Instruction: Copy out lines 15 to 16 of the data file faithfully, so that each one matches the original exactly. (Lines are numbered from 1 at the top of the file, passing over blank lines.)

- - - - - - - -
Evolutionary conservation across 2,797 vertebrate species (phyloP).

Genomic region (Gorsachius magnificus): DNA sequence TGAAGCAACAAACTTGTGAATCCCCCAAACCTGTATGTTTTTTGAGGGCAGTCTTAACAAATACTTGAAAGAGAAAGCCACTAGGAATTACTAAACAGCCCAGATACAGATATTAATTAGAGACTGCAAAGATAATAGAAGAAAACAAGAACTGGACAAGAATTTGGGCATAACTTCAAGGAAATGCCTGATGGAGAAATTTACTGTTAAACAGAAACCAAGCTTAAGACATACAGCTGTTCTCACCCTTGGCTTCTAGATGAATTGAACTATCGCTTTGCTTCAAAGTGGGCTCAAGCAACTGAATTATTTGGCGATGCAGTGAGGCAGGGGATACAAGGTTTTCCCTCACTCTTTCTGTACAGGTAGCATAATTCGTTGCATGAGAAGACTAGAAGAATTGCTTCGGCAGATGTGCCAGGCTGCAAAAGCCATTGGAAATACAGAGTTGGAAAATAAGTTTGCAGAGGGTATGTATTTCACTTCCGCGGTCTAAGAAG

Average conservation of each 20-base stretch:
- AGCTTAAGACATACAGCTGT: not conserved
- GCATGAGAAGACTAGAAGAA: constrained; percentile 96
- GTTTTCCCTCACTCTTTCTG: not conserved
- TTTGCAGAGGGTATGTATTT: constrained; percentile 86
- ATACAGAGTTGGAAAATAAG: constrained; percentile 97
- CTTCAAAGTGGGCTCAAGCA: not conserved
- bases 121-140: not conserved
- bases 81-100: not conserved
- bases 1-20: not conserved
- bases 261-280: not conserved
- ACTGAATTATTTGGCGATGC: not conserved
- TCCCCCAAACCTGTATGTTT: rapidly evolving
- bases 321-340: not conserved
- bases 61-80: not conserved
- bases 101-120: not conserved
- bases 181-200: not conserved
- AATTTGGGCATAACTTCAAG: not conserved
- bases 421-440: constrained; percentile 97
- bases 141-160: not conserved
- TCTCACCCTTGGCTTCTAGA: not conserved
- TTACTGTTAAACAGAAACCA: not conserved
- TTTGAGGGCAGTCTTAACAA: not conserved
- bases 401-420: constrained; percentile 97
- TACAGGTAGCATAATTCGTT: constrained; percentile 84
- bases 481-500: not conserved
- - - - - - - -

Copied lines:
- TCCCCCAAACCTGTATGTTT: rapidly evolving
- bases 321-340: not conserved